# How do packages work ? Why aren't they all pre-initiated?

I have been using LaTeX for about a month now and whenever I have a question, most answers involve adding new packages to the preamble.

My question is, how do these packages work? Are they all included in source code and just waiting to be initiated in the preamble?

Why don't they all come activated (pre-initiated) without the need to manually insert them?

If this is all done locally without using the internet, it provokes another question: can you use packages from an online source without manually downloading them? If not, is that in the works?

• there are more than 3000 packages. It is not a good idea to load them all by default ... ;-) – user2478 May 1 '13 at 18:31
• In simple terms: Packages are to LaTeX what Lego pieces are to your big pirate boat :) – Mario S. E. May 1 '13 at 18:31
• @Razor: You are free to create your own LaTeX which has all those packages preloaded. That is what we call a special format, like LaTeX itself. – user2478 May 1 '13 at 18:35
• @Razor -- not all tex users are mathematicians. most math packages aren't needed for, e.g., linguistics, and vice versa, never mind folks who want to prepare dramatic scripts or set poetry. a number of well-designed packages use \RequirePackage statements to pull in others that are really necessary, so by learning such details, it's possible to minimize the number of \usepackage statements in your preamble. and you can always create your own mybasics.sty if you always use the same package collection. – barbara beeton May 1 '13 at 19:09
• I've always thought of the \usepackage commands as a facsimile for C/C++'s #include (or similar in other languages). If you don't have those statements, then the code (in this case packages) wont be included by the linker, thus they wont end up being used to compile the document. – Jamie Taylor May 2 '13 at 9:17

Packages are simply tex files with commands as you may define in your own document. Many packages are essentially options where it doesn't make sense to load both font packages: or packages for footnote styles and other layout choices etc.

If LaTeX was being designed now, it would probably have more code in the preloaded format, but in 1993 when LaTeX2e was designed there was room for around 100 commands (including \label) in a document after you had loaded amsmath so having the option of not loading such packages was a vital option. In fact for many years LaTeX was distributed with an autoload version where parts of the code such as picture mode and tabbing were not preloaded by default and were essentially packages (that automatically loaded if the environments were used). This was to leave room for more user commands and cross references in the document.

The time taken to load a package file is not usually that significant, however if you make heavy use of classes that load a lot of packages it is possible to preload them into a personal format. (see mylatexformat for example).

I would say that it's good that LaTeX doesn't preload a large set of packages. This, as explained by David Carlisle, is due to historic reasons based on the small computing power of 1990's machines, but has very useful consequences.

Let me present an example. Along with LaTeX2e, some packages were released as integral part of any LaTeX distribution, among which one finds enumerate. This is a great addition for customizing enumerated lists, but has been largely superseded by a much more powerful package such as enumitem.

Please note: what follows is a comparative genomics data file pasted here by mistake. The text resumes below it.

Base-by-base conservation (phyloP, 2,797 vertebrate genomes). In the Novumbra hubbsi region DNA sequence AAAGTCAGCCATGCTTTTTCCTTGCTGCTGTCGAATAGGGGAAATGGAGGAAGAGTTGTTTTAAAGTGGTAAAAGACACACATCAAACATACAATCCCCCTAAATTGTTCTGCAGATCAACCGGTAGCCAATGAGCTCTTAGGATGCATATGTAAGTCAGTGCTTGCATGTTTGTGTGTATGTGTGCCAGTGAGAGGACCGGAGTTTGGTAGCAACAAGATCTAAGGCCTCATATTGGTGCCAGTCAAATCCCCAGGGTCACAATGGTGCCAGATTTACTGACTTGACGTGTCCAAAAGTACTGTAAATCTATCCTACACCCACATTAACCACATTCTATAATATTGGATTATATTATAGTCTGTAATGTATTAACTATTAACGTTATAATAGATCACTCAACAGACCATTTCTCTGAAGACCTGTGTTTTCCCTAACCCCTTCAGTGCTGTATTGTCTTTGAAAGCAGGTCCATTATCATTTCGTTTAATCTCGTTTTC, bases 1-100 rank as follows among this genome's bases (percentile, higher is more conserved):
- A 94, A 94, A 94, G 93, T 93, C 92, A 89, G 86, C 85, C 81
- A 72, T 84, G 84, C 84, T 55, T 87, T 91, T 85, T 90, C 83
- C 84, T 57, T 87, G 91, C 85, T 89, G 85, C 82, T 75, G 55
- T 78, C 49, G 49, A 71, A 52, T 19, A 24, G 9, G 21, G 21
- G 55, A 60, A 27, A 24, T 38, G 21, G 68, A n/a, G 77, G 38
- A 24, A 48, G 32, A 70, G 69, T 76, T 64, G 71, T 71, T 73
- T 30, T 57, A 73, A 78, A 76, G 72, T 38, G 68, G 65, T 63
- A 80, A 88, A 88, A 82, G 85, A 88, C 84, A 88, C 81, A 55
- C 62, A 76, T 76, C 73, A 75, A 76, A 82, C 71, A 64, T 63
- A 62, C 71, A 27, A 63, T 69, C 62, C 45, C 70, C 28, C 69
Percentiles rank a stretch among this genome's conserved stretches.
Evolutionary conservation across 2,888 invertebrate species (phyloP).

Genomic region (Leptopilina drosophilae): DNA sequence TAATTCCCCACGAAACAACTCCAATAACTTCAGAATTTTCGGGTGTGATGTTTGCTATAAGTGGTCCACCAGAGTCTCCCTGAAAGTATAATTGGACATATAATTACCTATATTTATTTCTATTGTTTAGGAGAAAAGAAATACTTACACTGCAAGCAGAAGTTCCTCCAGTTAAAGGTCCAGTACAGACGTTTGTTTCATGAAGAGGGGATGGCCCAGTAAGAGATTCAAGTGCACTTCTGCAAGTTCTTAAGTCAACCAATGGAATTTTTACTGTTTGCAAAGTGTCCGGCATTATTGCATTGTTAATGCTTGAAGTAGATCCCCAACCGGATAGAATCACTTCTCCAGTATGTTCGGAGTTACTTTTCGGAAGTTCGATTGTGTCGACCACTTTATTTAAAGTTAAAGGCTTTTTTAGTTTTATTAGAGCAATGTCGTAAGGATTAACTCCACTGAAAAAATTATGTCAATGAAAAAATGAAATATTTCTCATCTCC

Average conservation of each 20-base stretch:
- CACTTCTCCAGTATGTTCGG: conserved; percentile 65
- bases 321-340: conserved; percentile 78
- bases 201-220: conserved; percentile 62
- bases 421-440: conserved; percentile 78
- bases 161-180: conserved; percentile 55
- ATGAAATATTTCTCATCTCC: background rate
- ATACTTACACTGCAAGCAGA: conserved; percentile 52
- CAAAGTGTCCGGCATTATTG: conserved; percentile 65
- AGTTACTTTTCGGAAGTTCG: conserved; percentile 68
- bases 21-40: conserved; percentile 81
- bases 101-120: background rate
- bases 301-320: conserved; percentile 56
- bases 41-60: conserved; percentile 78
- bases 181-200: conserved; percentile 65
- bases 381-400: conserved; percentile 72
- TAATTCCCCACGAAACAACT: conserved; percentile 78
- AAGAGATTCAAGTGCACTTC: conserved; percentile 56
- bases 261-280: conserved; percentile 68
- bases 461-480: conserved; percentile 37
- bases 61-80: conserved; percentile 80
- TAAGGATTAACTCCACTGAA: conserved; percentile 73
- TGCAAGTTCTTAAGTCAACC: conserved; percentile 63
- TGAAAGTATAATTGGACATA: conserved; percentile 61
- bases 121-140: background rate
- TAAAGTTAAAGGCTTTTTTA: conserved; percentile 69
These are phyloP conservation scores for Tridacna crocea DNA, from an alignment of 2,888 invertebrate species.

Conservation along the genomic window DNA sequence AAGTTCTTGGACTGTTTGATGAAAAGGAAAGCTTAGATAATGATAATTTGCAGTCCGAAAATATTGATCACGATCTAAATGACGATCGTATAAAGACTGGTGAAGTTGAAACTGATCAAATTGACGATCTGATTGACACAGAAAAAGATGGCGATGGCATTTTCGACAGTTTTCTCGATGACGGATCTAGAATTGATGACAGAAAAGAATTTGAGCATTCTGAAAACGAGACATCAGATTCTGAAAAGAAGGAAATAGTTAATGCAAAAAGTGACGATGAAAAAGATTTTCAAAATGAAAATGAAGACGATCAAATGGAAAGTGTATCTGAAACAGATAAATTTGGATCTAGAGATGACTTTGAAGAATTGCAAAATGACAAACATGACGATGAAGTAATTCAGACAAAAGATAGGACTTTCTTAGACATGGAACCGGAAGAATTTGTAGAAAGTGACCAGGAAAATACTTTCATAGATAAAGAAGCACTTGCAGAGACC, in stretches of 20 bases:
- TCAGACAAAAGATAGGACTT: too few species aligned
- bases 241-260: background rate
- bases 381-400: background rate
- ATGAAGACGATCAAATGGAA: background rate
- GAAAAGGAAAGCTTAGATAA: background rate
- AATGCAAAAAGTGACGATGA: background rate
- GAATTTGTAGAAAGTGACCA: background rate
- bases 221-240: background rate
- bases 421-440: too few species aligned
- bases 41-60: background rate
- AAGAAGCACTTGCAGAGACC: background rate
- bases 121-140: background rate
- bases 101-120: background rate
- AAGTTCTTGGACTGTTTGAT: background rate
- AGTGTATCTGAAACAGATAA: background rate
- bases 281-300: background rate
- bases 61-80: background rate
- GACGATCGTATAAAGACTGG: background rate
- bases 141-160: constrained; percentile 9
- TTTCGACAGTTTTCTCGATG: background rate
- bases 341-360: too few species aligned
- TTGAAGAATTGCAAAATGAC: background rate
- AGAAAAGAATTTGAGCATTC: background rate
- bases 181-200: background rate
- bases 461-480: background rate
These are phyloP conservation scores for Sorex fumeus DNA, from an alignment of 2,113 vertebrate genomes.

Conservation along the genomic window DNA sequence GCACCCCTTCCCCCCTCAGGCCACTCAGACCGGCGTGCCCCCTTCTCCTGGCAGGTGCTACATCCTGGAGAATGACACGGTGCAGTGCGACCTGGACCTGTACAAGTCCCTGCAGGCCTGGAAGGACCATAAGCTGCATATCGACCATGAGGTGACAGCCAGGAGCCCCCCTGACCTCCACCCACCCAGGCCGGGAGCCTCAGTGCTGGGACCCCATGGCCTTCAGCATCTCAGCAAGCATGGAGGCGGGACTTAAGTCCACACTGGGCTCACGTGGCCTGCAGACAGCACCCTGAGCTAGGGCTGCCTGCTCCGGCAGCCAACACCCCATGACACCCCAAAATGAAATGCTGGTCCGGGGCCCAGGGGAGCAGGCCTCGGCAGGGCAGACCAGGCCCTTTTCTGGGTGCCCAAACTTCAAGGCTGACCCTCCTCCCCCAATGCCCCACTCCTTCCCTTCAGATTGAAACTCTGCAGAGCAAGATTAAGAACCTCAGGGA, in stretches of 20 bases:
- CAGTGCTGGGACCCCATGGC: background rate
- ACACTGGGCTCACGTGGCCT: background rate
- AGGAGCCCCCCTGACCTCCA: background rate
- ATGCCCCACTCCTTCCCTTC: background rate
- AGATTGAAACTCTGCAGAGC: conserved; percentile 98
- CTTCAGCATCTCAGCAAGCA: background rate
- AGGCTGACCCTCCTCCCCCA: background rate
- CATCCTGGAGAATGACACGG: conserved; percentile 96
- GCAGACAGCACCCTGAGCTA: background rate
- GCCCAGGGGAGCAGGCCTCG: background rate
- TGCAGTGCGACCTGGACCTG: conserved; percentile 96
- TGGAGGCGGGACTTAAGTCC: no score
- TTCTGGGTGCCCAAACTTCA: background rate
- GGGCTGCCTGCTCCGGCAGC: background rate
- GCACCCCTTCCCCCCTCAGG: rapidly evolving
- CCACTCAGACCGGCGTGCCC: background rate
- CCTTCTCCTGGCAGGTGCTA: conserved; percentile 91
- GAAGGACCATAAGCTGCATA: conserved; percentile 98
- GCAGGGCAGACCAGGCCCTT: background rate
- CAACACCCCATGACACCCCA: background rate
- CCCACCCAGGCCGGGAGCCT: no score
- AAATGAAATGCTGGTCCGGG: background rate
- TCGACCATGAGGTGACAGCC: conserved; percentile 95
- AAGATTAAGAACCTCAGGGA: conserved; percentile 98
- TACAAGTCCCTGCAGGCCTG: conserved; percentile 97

Assume that enumerate had been made part of LaTeX without the need to load it separately; then I'd see only two possibilities for exploiting the power of enumitem:

1. Load enumitem as separate package, that is, what's done today;
2. Integrate enumitem in LaTeX, with the consequence of probably breaking documents written with the enumerate functionalities in mind.

Other examples. What high level graphic package would be chosen as part of LaTeX? PSTricks or TikZ? Or, perhaps, mfpic? If the first had been made part of LaTeX we probably wouldn't have pdflatex, that's incompatible with PSTricks in many features, or we'd have a PDFLaTeX format with PSTricks disabled: a sure source for "format wars", that is, slightly incompatible versions of the same LaTeX. Precisely one of the reasons why LaTeX2e was released: give an end to the multiplication of different LaTeX 2.09 versions (one adjusted for Dutch, one for German, one for A4 paper, another for Russian and so on).

A count of subdirectories in <texlive2012>/tex/latex returns 1731. This means much more tha 1731 packages, since those directories often contain more than one package. Several of them are almost dead, kept only for backward compatibility. If those had been integrated in the LaTeX kernel, the problems I showed with the enumerate versus enumitem example would be multiplied.

Here's where the idea of packages is good: you're not stuck with something that has been written twenty years ago from a perspective that might have revealed not as general as it could. New packages can solve old problems in a cleaner and better way, but documents written twenty years ago can still be typeset without changes.

This is not so different from what happens with programming languages. Do people load all C libraries for their programs? Do Perl scripts load the whole CPAN for a single run? On the contrary, you don't have libraries/packages with LibreOffice or similar software: All You Get Is What They Gave. And old documents will easily break with new versions of the software.

• in addition to what's in <texlive2012>/tex/latex, a number of "packages" that reside in <texlive2012>/tex/generic can also be used with latex, increasing the count. (but i haven't counted them.) – barbara beeton May 1 '13 at 20:53
• +1 for comparison with C libraries. It never gets boring to type #include <stdio.h> or in C++ #include <vector> and using namespace std;, but in fact thereare cases when you need neither of these. – Hagen von Eitzen May 1 '13 at 21:14